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Interest rates are much higher than they were a few years ago, meaning property owners interested in the short-term rental market need to be able to generate more income just to cover their mortgage costs.

It’s also no longer safe to assume, as many people once did, that property values will continue to rise in the long term.

“In the past, some people may have cared less about the income they were generating and more about the potential price appreciation of their property,” said Jason Heath, managing director of Objective Financial Partners Inc.

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“But with higher interest rates and (a) weaker housing market, prices might not go up by nearly as much as they once did. They might even go down.”

Heath added that anyone buying an investment property in Canada is required to make a minimum 20 per cent down payment before being approved for a loan.

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He said that factor, combined with today’s higher borrowing costs, means potential investors really need to do some number crunching.

“The big question is, ‘Is it a viable business model?’ Can you make more money running an Airbnb property than having a regular rental property or just investing in stocks and bonds, for example?” Heath said.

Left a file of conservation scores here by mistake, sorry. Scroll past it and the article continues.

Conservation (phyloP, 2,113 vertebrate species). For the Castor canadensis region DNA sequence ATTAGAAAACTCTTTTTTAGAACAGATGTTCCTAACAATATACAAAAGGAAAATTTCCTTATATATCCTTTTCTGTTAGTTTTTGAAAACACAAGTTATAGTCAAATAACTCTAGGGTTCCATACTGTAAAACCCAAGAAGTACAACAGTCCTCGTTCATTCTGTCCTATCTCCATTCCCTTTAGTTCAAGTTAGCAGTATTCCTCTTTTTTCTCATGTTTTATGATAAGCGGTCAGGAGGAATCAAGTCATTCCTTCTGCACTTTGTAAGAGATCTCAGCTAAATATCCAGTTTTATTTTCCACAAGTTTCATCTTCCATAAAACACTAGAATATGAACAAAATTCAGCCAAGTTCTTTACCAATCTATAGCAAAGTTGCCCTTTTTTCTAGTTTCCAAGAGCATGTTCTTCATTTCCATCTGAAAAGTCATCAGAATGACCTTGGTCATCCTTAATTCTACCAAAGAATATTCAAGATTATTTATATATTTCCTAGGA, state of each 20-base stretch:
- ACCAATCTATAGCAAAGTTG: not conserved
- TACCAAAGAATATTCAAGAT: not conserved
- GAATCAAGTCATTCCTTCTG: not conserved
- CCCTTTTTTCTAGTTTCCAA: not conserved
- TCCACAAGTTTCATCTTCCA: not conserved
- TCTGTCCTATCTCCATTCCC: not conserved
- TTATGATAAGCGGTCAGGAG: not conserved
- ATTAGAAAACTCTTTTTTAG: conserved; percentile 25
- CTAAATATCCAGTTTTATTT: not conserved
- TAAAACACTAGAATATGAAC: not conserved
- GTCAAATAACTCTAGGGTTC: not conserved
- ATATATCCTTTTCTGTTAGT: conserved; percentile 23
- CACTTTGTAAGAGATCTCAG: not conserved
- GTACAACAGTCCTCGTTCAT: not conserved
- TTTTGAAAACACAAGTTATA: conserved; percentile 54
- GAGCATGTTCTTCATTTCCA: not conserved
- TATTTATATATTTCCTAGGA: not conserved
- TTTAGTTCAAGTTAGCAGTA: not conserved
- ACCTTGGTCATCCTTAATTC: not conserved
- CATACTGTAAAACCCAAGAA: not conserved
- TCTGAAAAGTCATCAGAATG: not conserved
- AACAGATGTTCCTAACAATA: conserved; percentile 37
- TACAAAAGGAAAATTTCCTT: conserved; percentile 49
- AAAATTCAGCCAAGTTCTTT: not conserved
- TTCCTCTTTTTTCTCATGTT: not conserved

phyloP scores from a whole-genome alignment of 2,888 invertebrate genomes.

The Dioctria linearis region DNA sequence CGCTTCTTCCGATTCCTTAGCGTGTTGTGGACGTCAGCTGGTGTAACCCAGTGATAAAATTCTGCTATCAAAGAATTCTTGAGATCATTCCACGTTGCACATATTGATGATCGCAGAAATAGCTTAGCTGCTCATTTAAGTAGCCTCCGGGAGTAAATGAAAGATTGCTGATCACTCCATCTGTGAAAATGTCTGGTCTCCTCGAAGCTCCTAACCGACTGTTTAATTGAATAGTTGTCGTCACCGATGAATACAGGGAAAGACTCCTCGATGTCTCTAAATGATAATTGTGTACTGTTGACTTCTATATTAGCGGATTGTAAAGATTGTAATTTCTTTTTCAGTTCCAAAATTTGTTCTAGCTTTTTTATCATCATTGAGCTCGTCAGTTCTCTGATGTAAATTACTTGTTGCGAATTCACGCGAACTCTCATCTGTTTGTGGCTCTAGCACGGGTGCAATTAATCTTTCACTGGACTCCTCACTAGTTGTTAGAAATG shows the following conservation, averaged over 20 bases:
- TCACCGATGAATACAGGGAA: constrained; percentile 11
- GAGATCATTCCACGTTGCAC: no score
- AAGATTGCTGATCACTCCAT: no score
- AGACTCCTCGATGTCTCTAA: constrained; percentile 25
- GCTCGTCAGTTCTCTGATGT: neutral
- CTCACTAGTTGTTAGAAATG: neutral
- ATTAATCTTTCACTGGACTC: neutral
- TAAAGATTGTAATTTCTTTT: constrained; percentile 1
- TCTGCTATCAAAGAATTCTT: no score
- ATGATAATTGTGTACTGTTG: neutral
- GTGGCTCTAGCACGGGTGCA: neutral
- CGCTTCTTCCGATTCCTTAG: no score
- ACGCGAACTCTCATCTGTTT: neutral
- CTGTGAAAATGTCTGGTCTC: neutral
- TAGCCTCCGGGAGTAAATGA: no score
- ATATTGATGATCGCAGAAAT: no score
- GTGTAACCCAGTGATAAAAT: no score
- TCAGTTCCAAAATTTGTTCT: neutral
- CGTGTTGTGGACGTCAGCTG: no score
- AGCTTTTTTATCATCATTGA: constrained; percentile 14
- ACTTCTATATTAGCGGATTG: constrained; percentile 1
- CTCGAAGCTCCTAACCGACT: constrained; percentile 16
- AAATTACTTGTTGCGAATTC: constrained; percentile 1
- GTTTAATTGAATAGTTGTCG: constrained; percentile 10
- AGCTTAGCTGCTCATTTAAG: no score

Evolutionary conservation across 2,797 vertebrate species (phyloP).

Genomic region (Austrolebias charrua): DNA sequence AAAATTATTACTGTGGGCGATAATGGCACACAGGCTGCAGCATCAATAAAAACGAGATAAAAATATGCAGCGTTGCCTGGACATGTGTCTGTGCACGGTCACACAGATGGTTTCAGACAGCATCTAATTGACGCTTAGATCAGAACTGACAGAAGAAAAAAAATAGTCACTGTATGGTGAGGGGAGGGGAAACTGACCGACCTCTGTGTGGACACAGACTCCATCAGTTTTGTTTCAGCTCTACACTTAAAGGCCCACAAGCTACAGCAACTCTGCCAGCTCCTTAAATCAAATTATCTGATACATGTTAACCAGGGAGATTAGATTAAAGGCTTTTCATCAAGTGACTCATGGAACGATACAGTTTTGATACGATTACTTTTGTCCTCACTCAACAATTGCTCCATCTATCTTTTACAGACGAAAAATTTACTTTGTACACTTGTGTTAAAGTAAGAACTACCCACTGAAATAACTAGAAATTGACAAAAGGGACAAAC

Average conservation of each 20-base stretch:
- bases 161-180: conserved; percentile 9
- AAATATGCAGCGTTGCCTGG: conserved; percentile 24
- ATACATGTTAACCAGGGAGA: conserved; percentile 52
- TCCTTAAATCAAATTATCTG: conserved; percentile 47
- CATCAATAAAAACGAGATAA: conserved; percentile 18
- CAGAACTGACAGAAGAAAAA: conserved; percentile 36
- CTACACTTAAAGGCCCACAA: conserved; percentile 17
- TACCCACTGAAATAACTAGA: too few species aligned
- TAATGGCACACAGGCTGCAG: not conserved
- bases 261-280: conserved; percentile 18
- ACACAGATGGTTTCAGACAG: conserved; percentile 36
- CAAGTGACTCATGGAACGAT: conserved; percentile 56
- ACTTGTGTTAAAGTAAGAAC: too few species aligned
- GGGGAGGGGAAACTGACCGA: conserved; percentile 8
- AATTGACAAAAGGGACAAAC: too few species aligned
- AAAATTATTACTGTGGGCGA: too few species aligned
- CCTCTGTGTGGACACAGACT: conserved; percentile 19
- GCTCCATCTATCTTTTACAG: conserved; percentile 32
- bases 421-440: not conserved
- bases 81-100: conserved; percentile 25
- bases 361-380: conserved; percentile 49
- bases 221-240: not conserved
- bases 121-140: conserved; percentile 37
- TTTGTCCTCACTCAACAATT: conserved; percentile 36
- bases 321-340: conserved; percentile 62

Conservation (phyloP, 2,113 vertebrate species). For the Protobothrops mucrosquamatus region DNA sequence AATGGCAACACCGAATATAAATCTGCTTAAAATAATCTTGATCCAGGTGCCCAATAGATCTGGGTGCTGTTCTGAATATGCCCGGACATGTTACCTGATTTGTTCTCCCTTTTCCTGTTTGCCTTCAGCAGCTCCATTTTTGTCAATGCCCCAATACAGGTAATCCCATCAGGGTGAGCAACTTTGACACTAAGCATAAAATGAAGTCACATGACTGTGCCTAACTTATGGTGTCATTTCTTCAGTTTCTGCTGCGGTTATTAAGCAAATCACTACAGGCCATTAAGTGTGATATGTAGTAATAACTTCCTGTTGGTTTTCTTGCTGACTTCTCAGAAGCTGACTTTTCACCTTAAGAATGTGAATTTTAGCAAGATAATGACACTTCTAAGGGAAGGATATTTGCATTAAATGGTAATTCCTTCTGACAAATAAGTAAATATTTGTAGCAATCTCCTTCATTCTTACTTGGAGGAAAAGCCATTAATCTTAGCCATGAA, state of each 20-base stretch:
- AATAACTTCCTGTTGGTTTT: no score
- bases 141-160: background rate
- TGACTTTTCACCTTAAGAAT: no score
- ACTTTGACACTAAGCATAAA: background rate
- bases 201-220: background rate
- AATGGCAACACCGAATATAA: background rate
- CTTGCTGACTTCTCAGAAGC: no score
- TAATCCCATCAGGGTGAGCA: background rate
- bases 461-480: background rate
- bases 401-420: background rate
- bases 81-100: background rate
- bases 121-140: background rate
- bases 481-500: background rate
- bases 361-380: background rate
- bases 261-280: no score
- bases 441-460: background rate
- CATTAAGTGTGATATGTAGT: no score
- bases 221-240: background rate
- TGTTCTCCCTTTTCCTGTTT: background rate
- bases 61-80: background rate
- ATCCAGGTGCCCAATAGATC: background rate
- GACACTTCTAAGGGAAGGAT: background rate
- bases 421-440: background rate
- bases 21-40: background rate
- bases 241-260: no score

“And remember that with stocks and bonds, you can buy them and there’s not much work involved. Owning an Airbnb property is a business, it’s a job, and you also need to factor in the cost of your time.”

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Avery Birch, founder of 365 Experience Inc., a rental property management company in Halifax, acknowledged the short-term rental market has been in flux recently.

But Birch, who was just 21 when he first started earning short-term rental income by offering up a spare bedroom in his apartment, said he still believes it can be more lucrative than other forms of real estate investing.

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He said that’s in part because short-term rentals give property owners more flexibility to adapt to supply and demand changes.

“I think it’s actually a safer bet for the property, especially in times of craziness, because we’re not locked into any pricing,” Birch said.

“We can throttle it up and down as much as we wish.”

Steele said she believes Kelowna will always be a desirable destination, and good investments can be made by those who have the up-front cash and are smart about their strategy.

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For example, she said some savvy investors are currently switching from the short-term rental market to mid-length stays, catering not to tourists but to those in the city temporarily for work or medical treatments.

“I think anybody who’s interested in this industry needs to understand that it’s volatile … it is a higher-risk, but higher-reward industry,” she said.

“But I’ve done it with my own personal properties, and I would never not look at it. I just love the furnished rental space because it gives you that opportunity to pivot.”